In the past couple of months, there have been 2 “messy” media stories about the personal lives and personal conduct of Commonwealth Parliamentarians. One story was about Barnaby Joyce broken by Sharri Markson in the Daily Telegraph and the Emma Husar story broken by Alice Workman in Buzz Feed.
Spartacus does not want to talk about the Joyce or Husar stories but rather about the response of the media elite to the stories. In both cases, overt and covert criticisms were made by the Australian journalist intelligentsia about whether such stories should have been produced. In the Joyce case because of the personal nature and in the Husar case because of the preliminary and salacious nature. Just this past week, Workman was interrogated by, among others, Barrie Cassidy and Fran Kelly on ABC programs about her decision making to report on some of the details.
To suggest that there is no public interest in the stories, especially as they go to the character of elected parliamentarians and also the use of tax payer resources seems out right wrong. What it does suggest however is that there seems to be a form of Stockholm Syndrome at play in Canberra whereby journalists develop a psychological alliance with their captors (politicians) as a survival strategy during captivity thus forcing them to pull their punches on stories that should be reported or otherwise to skew their stories. This goes well beyond personal political biases.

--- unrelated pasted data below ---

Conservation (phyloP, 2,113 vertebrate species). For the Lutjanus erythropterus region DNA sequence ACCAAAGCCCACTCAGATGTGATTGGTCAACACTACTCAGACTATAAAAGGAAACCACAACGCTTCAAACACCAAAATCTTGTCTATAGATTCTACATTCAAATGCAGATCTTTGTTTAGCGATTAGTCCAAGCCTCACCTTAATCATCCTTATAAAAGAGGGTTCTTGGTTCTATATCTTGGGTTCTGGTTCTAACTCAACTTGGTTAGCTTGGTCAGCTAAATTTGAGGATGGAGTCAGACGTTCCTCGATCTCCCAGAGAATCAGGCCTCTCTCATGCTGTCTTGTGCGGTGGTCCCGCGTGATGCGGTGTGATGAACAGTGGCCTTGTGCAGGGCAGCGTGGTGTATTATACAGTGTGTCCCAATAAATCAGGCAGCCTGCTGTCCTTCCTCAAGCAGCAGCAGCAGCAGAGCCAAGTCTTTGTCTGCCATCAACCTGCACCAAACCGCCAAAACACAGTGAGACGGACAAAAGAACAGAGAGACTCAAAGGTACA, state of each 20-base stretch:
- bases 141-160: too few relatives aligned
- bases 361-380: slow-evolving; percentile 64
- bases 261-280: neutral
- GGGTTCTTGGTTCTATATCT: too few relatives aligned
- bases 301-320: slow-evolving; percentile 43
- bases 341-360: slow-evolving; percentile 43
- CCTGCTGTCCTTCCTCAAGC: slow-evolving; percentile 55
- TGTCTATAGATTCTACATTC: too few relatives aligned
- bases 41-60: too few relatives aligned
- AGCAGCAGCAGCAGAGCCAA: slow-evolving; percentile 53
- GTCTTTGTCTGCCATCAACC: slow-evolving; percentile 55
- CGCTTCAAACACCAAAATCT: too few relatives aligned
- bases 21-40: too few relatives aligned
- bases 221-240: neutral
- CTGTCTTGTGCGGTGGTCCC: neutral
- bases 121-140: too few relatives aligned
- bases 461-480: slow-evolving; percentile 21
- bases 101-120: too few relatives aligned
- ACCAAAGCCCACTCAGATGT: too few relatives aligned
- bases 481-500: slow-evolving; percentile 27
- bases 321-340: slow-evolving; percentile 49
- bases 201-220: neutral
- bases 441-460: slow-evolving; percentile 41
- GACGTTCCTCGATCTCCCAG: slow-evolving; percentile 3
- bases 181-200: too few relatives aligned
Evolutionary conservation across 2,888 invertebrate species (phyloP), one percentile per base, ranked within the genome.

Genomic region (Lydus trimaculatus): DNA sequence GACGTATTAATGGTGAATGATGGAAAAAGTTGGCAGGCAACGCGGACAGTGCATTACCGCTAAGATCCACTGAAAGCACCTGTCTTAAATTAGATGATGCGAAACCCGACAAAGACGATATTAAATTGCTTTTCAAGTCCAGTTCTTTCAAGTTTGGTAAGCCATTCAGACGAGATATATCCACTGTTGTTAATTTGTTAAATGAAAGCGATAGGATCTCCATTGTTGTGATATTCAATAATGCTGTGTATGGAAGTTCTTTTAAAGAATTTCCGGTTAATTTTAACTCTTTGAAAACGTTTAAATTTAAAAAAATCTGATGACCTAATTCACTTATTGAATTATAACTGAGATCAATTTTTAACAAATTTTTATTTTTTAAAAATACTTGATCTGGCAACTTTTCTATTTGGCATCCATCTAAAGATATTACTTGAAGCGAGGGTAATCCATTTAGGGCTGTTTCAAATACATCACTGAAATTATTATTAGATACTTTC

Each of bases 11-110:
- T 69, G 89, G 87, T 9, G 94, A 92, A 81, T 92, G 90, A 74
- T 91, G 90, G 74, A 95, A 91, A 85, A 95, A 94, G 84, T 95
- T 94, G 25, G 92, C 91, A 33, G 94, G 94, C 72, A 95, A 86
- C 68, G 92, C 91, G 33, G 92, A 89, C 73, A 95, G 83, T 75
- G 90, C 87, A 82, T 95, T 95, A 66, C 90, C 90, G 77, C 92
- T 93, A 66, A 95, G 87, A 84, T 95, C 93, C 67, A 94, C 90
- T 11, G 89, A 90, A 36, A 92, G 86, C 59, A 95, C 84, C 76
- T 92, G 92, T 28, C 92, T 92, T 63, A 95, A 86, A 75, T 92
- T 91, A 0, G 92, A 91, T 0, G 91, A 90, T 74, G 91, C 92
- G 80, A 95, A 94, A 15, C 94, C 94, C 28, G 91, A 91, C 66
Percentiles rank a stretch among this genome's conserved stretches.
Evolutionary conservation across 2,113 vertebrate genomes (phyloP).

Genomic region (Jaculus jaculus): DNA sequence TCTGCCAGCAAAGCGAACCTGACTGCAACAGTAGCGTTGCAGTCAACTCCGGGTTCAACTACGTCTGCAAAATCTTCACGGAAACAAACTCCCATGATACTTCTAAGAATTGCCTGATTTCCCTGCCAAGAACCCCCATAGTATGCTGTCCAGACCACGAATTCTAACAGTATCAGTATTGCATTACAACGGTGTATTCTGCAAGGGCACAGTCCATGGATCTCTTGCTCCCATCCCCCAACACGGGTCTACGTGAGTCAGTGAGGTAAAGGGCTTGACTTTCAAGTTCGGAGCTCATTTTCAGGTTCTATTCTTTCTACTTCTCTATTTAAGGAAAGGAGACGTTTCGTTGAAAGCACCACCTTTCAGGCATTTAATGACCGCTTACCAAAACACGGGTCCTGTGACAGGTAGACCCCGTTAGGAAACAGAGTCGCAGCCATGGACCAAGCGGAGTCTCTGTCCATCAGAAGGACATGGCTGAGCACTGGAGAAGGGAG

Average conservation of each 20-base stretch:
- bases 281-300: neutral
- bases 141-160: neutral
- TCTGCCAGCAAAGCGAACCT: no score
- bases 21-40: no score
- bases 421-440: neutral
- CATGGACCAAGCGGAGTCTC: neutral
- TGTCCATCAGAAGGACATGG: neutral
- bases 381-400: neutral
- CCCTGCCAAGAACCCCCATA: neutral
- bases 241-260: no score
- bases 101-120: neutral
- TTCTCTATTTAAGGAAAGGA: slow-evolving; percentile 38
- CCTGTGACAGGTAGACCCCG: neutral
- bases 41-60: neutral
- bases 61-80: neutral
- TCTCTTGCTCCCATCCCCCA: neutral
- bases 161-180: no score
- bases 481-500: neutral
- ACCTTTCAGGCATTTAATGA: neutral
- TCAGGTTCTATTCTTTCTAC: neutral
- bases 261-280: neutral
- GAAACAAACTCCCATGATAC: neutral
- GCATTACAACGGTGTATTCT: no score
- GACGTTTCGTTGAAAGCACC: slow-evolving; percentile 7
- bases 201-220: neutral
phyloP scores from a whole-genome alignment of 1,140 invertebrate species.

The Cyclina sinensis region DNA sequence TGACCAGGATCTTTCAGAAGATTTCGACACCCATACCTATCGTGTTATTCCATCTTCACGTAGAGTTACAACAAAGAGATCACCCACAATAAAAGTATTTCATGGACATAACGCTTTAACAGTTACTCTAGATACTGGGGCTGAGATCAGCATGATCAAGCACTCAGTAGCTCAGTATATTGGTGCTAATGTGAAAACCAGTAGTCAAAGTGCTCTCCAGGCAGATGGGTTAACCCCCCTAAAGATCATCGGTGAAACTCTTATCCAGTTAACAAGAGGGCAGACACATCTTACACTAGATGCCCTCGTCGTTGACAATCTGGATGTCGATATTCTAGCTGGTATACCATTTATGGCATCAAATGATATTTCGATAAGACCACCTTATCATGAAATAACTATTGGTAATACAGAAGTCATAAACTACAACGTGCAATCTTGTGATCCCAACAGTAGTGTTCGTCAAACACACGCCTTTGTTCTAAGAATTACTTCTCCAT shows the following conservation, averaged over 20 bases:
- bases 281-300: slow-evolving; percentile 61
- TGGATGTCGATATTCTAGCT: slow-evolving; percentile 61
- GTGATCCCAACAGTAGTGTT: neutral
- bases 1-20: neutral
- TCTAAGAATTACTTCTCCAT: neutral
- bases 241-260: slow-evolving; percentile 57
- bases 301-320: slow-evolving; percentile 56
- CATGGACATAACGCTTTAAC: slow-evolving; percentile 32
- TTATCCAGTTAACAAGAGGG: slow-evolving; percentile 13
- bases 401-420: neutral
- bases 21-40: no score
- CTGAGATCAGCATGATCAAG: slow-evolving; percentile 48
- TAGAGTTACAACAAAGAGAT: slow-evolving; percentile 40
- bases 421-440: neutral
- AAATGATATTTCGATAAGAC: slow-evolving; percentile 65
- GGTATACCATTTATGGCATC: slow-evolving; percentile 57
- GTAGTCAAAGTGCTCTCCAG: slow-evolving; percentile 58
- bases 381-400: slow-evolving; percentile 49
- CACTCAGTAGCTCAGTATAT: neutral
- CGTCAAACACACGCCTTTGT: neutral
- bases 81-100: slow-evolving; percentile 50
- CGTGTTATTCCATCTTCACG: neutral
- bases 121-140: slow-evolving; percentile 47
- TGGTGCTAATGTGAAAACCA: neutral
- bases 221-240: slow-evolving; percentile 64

Jonathan Swan is a former Fairfax journalist who has now hit the big time in the US and is considered to have some of the best connections into the Trump administration and Congress. He is an Aussie done really good. In a recent interview, Swan was asked what is the difference between reporting politics in the US and Australia. Swan’s reply was that covering politics in Australia involved relationships with the Principals (the elected officials), most often directly through a mobile phone, whereas in the US, there are layers of intermediaries and staffers.
Does such a direct, personal and close relationship between Australian journalists and the politicians they cover affect their stories? You bloody well bet it does. Perhaps these journalist paragons of virtue actually consider and reflect on their journalistic methods and cognitive biases before they chose to lecture anyone else. And if they ultimately conclude that they are afflicted by Stockholm Syndrome, perhaps they should reassess their modus operandi.
It is notable that both Markson and Workman are both younger and more recent additions to this journalistic cabal. Let’s just hope they too don’t get captured.